Sepsis, a full-body inflammatory state caused by infection, is a notorious killer, being both deadly and difficult to treat. As it stands, doctors use broad-spectrum antibiotics that have only a limited chance of success, and a misdiagnosis can cost a patient vital time. For military personnel serving overseas, where conditions are difficult and medical treatment not always readily available, it is a particular problem.
Hence why DARPA has been keen on finding new treatment options and contracted the Wyss Institute at Harvard University to the tune of $9.25 million to find it for them. Their solution: the “Spleen-on-a-Chip” – a blood-cleaning device that acts much like a kidney dialysis machine. Blood goes out through one vein, and back through another, but the real key is the magnetic nano-beads coated in a protein that binds to bacteria, fungi, parasites, and some toxins.
With these impurities coated in microscopic metal beats, the blood then flows through micro-channels in the device where a magnet pulls the pathogens free, leaving the blood clean. The technique also takes out dead pathogens (killed by antibiotics) that can also cause inflammations, if there are enough of them. In this way, it not only removes the cause of sepsis, but one of the common side-effects of conventional treatment.
Don Ingber, director of Wyss Institute for Biologically Inspired Engineering at Harvard, described the benefits of their Spleen-on-a-chip:
The idea with this therapy is that you could use it right away without knowing the type of infection. You can remove pathogens and infections without triggering that whole cascade that gets worse and worse.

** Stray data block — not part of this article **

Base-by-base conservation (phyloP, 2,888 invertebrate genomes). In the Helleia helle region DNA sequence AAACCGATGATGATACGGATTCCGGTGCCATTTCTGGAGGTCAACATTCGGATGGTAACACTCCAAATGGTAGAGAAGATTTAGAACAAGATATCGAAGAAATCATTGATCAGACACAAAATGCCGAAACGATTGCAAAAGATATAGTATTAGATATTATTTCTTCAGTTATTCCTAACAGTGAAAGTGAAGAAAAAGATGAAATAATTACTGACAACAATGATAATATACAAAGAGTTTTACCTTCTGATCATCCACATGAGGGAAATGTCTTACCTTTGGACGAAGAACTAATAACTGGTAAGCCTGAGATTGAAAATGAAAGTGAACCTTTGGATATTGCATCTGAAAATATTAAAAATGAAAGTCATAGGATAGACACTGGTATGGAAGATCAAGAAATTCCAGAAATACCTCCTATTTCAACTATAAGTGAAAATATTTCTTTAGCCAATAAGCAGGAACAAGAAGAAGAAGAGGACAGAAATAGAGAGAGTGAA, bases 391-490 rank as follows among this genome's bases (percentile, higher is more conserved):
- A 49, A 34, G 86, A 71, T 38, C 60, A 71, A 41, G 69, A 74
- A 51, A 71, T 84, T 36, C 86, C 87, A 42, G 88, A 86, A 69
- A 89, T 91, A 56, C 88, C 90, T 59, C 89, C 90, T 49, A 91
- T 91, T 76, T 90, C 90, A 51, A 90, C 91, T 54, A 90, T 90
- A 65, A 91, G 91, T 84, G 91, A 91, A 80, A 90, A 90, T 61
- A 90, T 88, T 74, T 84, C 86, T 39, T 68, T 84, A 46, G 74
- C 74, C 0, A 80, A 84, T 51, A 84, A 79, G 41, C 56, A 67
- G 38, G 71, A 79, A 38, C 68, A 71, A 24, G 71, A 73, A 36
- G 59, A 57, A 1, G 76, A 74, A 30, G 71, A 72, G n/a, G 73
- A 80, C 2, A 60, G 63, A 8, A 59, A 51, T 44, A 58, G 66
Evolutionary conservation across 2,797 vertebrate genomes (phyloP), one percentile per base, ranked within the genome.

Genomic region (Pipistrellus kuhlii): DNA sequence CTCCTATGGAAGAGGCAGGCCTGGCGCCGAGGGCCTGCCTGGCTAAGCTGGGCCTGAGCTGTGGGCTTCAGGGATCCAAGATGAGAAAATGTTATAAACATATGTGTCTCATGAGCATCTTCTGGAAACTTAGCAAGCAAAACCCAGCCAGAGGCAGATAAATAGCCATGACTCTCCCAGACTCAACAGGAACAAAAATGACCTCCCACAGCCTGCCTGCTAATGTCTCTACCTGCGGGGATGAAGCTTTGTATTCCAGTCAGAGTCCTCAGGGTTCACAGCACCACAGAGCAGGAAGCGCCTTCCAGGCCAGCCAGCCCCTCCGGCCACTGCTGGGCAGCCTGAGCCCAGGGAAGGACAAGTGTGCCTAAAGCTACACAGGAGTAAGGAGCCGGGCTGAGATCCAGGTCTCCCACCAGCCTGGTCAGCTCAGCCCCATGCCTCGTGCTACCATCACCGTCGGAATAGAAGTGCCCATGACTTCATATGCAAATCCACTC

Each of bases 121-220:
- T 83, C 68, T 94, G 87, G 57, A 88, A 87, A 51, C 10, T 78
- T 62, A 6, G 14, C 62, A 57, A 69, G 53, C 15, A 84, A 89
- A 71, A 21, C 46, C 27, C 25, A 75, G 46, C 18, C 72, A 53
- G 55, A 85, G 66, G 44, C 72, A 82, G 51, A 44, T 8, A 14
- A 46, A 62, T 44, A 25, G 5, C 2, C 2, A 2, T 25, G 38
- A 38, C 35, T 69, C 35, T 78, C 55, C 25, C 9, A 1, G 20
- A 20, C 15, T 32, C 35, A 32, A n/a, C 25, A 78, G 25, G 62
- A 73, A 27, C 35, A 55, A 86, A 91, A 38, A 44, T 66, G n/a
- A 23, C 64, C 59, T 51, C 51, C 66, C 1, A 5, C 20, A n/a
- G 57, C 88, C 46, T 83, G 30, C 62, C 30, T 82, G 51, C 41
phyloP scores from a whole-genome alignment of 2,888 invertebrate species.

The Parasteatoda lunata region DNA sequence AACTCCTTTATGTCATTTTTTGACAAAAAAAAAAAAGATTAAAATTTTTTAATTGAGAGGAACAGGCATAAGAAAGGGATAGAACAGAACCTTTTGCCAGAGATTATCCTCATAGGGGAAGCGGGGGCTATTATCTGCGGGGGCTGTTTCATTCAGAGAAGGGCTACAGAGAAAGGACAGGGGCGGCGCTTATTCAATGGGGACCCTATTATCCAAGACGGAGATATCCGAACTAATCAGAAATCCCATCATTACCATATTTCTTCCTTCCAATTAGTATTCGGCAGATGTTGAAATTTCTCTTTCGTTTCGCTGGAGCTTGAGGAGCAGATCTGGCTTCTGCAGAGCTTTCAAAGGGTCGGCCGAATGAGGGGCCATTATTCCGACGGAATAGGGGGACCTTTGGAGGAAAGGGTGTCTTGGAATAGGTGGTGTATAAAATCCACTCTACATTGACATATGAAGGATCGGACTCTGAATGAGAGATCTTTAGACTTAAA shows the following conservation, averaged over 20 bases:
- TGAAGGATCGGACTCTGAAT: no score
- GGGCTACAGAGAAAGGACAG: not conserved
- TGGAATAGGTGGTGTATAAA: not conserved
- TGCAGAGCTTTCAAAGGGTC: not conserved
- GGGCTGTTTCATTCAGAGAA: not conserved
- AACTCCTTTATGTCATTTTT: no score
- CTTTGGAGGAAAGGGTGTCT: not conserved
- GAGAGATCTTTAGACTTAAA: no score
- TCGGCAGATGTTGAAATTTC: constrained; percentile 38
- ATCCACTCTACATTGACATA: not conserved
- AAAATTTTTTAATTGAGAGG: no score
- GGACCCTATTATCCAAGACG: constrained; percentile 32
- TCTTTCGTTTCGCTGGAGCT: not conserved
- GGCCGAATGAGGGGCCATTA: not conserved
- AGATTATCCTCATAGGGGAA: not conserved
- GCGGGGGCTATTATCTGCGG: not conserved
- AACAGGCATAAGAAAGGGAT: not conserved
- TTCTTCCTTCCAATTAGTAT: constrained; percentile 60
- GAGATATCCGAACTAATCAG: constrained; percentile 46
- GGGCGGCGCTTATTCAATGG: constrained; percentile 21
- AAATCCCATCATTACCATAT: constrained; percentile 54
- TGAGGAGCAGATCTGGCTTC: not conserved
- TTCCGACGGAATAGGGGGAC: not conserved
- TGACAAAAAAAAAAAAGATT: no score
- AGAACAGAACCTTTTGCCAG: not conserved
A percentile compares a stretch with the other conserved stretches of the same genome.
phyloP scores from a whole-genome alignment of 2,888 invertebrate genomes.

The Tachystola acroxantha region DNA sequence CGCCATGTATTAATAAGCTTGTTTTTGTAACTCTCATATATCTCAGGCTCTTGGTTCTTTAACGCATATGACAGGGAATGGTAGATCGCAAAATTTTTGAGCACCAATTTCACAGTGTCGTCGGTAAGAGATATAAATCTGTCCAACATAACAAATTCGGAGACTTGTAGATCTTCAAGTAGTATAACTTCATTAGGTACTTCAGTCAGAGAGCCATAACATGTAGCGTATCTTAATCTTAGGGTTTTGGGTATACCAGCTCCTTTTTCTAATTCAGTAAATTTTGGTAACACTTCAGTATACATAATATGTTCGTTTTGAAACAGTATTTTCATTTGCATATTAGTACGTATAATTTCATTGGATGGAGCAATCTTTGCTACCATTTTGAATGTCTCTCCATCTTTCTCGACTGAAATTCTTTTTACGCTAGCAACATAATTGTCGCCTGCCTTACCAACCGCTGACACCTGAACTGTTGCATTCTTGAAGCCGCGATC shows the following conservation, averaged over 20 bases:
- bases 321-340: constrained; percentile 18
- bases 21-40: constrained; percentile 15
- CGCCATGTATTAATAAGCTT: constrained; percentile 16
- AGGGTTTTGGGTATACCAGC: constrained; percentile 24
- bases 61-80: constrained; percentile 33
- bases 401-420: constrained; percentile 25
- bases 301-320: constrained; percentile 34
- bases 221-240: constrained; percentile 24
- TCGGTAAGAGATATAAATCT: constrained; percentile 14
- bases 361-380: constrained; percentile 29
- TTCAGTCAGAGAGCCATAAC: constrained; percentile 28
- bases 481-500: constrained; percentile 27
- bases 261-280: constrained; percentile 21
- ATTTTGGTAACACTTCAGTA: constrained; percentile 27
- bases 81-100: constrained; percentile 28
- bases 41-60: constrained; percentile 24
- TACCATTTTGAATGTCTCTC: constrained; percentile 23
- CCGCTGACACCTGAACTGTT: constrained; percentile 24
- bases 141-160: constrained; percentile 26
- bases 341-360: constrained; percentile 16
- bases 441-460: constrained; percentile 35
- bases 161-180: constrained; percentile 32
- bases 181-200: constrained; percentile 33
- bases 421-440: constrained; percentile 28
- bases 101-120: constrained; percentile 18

Since it mimics the effects of a real spleen, many have taken to calling it a “biospleen”, indicating that it is a genuine biomimetic device. At the present time, Ingber and his associates are testing it on rats, with the hope of expanding their trials to larger animals, like pigs. But given the limits of their funding, Ingder estimates that it will be a good five years before a serviceable model is available to the public.
By that time, however, the biospleen may be just one of several organs-on-a-chip available for purchase. The Wyss Institute is hardly alone in developing biomimetics, and their spleen is just on of many devices they are working on. Ingber and his associates are currently working on the lung-on-a-chip and a gut-on-a-chip, devices that are able to oxygenate blood and process food into useable energy.
These latter devices will come in very handy for people with emphysema or other respiratory diseases, and people suffering from digestive problems or stomach cancer. And while larger aim, says Ingber, is to raise the effectiveness of drug testing and improve understanding of how the body reacts to disease, the potential is far more astounding. Within a few decades, we may be capable of getting our hands on machines that can compensate for any kind of limitation imposed by disease or our biology.
It’s a biomimetic future, people – technology imitating biology for the sake of creating enhanced biology.